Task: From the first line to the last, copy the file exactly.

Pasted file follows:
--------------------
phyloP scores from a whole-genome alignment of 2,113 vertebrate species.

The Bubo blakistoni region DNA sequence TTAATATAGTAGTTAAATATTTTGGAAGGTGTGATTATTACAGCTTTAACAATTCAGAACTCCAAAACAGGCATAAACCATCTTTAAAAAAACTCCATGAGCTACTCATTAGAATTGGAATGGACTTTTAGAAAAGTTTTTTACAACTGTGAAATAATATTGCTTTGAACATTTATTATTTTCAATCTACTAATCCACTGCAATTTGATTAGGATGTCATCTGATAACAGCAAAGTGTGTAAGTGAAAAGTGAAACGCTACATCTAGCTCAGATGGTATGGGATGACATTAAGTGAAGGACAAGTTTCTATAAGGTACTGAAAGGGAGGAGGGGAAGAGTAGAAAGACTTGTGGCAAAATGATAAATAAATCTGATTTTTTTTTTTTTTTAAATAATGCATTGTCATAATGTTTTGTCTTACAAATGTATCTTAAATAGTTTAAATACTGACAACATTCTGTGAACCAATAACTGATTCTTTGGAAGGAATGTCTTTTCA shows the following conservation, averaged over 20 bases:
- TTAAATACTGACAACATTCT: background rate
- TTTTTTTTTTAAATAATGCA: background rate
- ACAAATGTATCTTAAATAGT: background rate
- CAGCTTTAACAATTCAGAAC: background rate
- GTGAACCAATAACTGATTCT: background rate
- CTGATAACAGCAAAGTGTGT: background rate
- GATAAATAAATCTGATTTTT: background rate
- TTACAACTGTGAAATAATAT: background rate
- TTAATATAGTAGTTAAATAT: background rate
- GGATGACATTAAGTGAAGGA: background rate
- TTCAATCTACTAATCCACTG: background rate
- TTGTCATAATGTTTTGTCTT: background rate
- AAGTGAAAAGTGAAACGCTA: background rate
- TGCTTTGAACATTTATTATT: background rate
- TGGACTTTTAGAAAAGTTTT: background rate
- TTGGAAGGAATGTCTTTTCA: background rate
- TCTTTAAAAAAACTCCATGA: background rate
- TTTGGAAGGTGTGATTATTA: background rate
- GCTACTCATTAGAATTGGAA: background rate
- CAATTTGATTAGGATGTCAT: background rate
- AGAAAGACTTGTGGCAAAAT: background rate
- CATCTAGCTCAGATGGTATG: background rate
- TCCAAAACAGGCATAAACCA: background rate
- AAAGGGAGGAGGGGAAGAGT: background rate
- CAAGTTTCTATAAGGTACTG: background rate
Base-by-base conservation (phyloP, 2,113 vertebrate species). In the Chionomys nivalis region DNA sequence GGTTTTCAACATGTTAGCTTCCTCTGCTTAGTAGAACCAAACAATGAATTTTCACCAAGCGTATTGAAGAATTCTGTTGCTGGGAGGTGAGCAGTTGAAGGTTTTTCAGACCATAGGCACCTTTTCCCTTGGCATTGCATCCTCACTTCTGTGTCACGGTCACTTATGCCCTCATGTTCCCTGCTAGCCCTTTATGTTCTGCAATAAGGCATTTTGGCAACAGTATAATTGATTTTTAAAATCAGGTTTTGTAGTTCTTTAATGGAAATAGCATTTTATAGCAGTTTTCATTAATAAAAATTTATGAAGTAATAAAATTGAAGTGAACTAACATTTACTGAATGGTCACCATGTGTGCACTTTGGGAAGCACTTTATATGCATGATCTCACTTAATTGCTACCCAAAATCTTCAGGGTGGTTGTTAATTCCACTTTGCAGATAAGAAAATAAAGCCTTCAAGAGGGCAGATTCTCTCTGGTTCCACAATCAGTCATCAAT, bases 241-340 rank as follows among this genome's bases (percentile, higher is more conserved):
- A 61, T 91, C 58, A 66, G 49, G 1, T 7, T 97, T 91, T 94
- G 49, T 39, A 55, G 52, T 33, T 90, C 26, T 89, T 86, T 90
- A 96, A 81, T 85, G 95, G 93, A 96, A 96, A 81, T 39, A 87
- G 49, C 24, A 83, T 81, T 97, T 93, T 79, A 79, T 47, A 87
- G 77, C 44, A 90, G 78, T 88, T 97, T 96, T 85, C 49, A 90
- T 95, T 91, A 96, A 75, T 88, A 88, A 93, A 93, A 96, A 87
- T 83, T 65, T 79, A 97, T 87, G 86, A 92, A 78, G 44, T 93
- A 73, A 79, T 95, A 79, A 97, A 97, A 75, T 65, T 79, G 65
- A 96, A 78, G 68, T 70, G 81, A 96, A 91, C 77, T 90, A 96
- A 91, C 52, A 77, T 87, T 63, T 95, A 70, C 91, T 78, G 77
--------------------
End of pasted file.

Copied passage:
phyloP scores from a whole-genome alignment of 2,113 vertebrate species.

The Bubo blakistoni region DNA sequence TTAATATAGTAGTTAAATATTTTGGAAGGTGTGATTATTACAGCTTTAACAATTCAGAACTCCAAAACAGGCATAAACCATCTTTAAAAAAACTCCATGAGCTACTCATTAGAATTGGAATGGACTTTTAGAAAAGTTTTTTACAACTGTGAAATAATATTGCTTTGAACATTTATTATTTTCAATCTACTAATCCACTGCAATTTGATTAGGATGTCATCTGATAACAGCAAAGTGTGTAAGTGAAAAGTGAAACGCTACATCTAGCTCAGATGGTATGGGATGACATTAAGTGAAGGACAAGTTTCTATAAGGTACTGAAAGGGAGGAGGGGAAGAGTAGAAAGACTTGTGGCAAAATGATAAATAAATCTGATTTTTTTTTTTTTTTAAATAATGCATTGTCATAATGTTTTGTCTTACAAATGTATCTTAAATAGTTTAAATACTGACAACATTCTGTGAACCAATAACTGATTCTTTGGAAGGAATGTCTTTTCA shows the following conservation, averaged over 20 bases:
- TTAAATACTGACAACATTCT: background rate
- TTTTTTTTTTAAATAATGCA: background rate
- ACAAATGTATCTTAAATAGT: background rate
- CAGCTTTAACAATTCAGAAC: background rate
- GTGAACCAATAACTGATTCT: background rate
- CTGATAACAGCAAAGTGTGT: background rate
- GATAAATAAATCTGATTTTT: background rate
- TTACAACTGTGAAATAATAT: background rate
- TTAATATAGTAGTTAAATAT: background rate
- GGATGACATTAAGTGAAGGA: background rate
- TTCAATCTACTAATCCACTG: background rate
- TTGTCATAATGTTTTGTCTT: background rate
- AAGTGAAAAGTGAAACGCTA: background rate
- TGCTTTGAACATTTATTATT: background rate
- TGGACTTTTAGAAAAGTTTT: background rate
- TTGGAAGGAATGTCTTTTCA: background rate
- TCTTTAAAAAAACTCCATGA: background rate
- TTTGGAAGGTGTGATTATTA: background rate
- GCTACTCATTAGAATTGGAA: background rate
- CAATTTGATTAGGATGTCAT: background rate
- AGAAAGACTTGTGGCAAAAT: background rate
- CATCTAGCTCAGATGGTATG: background rate
- TCCAAAACAGGCATAAACCA: background rate
- AAAGGGAGGAGGGGAAGAGT: background rate
- CAAGTTTCTATAAGGTACTG: background rate
Base-by-base conservation (phyloP, 2,113 vertebrate species). In the Chionomys nivalis region DNA sequence GGTTTTCAACATGTTAGCTTCCTCTGCTTAGTAGAACCAAACAATGAATTTTCACCAAGCGTATTGAAGAATTCTGTTGCTGGGAGGTGAGCAGTTGAAGGTTTTTCAGACCATAGGCACCTTTTCCCTTGGCATTGCATCCTCACTTCTGTGTCACGGTCACTTATGCCCTCATGTTCCCTGCTAGCCCTTTATGTTCTGCAATAAGGCATTTTGGCAACAGTATAATTGATTTTTAAAATCAGGTTTTGTAGTTCTTTAATGGAAATAGCATTTTATAGCAGTTTTCATTAATAAAAATTTATGAAGTAATAAAATTGAAGTGAACTAACATTTACTGAATGGTCACCATGTGTGCACTTTGGGAAGCACTTTATATGCATGATCTCACTTAATTGCTACCCAAAATCTTCAGGGTGGTTGTTAATTCCACTTTGCAGATAAGAAAATAAAGCCTTCAAGAGGGCAGATTCTCTCTGGTTCCACAATCAGTCATCAAT, bases 241-340 rank as follows among this genome's bases (percentile, higher is more conserved):
- A 61, T 91, C 58, A 66, G 49, G 1, T 7, T 97, T 91, T 94
- G 49, T 39, A 55, G 52, T 33, T 90, C 26, T 89, T 86, T 90
- A 96, A 81, T 85, G 95, G 93, A 96, A 96, A 81, T 39, A 87
- G 49, C 24, A 83, T 81, T 97, T 93, T 79, A 79, T 47, A 87
- G 77, C 44, A 90, G 78, T 88, T 97, T 96, T 85, C 49, A 90
- T 95, T 91, A 96, A 75, T 88, A 88, A 93, A 93, A 96, A 87
- T 83, T 65, T 79, A 97, T 87, G 86, A 92, A 78, G 44, T 93
- A 73, A 79, T 95, A 79, A 97, A 97, A 75, T 65, T 79, G 65
- A 96, A 78, G 68, T 70, G 81, A 96, A 91, C 77, T 90, A 96
- A 91, C 52, A 77, T 87, T 63, T 95, A 70, C 91, T 78, G 77